When code becomes a database

I saw some code recently that made me think “that person has lost their mind”; it was a class with a public enumeration in it with 15,000 (yes fifteen thousand) members. I noticed it when using resharper; mostly it takes a few seconds to open a solution when it works through all the files, but in this case it gets hung up for minutes. My first reaction is that this was mad, but I did at least try to understand why they had done it.

The enumerations were clearly imported in bulk from some external file (they were Bloomberg terminal commands). My first reaction is that this was not code, it was a database, and should be stored in a database. Any claim that the enumeration could be used for Intellisense is clearly rubbish as there are so many members that you need to know the thing you are looking for, thus eliminating the purpose of having the enumeration prompt you with the right options. I’m not really sure what it is good for. Of course, as soon as things go anywhere but in code, then we are in some sort of late-bound, text-based nightmare when we are just tossing strings around and hope we have the right string and we won’t know until runtime whether things will work. So, damned if you do, and damned if you don’t.

Obviously all the members aren’t used, but maybe having them all in one place is useful, so where should they be? In a relational database? Seems a little excessive to put them in a database as a) the data isn’t really relational, it is just a list and b) all the other features of a relational database – shared access, powerful query and update language, centralised management – don’t really seem that useful. The really key feature of a database is that it stores data. What is data? Well, one way to look at it is that it isn’t logic. If the logic is the same for all the inputs then the inputs are data. So these commands aren’t really data, as they all do different things that mean we get different results.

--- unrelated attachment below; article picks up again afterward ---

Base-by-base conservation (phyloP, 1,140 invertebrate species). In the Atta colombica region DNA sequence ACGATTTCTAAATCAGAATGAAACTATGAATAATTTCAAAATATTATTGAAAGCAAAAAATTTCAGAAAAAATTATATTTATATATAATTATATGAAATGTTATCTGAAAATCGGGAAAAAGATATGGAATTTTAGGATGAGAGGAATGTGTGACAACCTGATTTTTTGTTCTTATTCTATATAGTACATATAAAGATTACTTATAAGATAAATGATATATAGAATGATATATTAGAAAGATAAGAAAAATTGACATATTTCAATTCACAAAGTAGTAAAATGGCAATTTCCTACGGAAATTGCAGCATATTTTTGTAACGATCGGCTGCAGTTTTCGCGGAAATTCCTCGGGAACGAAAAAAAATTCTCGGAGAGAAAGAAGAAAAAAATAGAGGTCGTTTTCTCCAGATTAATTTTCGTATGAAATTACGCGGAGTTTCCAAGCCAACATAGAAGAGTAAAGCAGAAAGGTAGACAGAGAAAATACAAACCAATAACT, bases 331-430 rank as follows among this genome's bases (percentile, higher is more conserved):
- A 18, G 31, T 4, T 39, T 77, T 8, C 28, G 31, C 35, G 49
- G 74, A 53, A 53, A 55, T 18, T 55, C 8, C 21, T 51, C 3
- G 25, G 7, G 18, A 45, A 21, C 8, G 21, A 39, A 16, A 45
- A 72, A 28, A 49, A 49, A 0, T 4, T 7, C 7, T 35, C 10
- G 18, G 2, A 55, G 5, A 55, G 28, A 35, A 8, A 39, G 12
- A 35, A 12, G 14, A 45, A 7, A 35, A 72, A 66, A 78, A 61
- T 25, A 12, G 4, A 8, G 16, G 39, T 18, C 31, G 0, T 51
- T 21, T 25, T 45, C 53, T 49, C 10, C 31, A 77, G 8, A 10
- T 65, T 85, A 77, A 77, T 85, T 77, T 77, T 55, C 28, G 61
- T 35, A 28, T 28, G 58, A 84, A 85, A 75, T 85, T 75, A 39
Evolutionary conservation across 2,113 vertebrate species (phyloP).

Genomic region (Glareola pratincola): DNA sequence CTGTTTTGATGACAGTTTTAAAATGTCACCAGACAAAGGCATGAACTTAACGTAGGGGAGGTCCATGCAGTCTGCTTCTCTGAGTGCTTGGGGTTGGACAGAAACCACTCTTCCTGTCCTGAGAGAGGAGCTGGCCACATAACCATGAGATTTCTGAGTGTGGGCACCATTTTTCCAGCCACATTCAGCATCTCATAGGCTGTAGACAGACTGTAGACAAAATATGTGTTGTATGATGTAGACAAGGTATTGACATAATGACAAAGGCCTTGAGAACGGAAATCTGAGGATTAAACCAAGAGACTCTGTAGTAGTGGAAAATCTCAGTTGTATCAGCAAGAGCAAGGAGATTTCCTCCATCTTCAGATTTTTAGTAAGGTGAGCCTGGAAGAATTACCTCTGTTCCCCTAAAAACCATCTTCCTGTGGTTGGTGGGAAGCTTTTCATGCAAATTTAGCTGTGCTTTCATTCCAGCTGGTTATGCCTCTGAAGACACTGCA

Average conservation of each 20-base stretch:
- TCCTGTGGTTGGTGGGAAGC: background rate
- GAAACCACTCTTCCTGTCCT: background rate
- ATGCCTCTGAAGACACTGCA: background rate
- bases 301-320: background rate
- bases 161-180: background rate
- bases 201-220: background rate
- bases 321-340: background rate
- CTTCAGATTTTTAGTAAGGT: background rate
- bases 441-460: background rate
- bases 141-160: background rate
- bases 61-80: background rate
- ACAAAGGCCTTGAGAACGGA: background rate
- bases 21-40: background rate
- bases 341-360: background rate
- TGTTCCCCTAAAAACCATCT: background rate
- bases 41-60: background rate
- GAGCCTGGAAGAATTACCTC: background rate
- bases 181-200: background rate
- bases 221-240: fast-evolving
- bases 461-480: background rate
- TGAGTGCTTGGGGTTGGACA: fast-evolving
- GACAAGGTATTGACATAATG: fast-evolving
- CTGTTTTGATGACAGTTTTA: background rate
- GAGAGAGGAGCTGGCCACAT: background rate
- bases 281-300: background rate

So if it is not data, what is it and where else could it be. In an XML file? Is that list of commands “config” for my program? I have some logic and I want to issue a certain command and so I store the command in a config file. Of course, normally one would store only the commands that you needed, and tightly bind the config file to the logic so we’d be more hopeful that we wouldn’t get run time errors when logic and config didn’t connect.

In general, I’d say that we have some sort of hierarchy that goes from code to config to database. We expect that order to work for size and changeability. If the enumeration of 15,000 is huge but never changes is it code or database? I don’t know but it is definitely a hack.

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2 thoughts on “When code becomes a database”

  1. My preference would have been to use a simple csv file to store the various elements of the dictionary and use a class to load them. Then instead of having:
    Field myField = new Field(“this_bloomberg_field”)
    you could do a
    Field myField = FieldDictionary.GetField(“this_bloomberg_field”)
    which would check that there is a corresponding field in the csv file.

    Not perfect and not intelisense friendly, however, you can still have a quick feedback if the field doesn’t exist… Unfortunately, I also believe that in your case, propagating the change would be a nightmare…

  2. I agree that something that breaks early is almost as good as a compile time error. Also, something like what you suggest can throw a clear exception that will leave no doubt as to the cause of the exception.

    And you are right; any person who makes an enumeration of 15,000 members is unlikely to have well structured code that will be easy to refactor!

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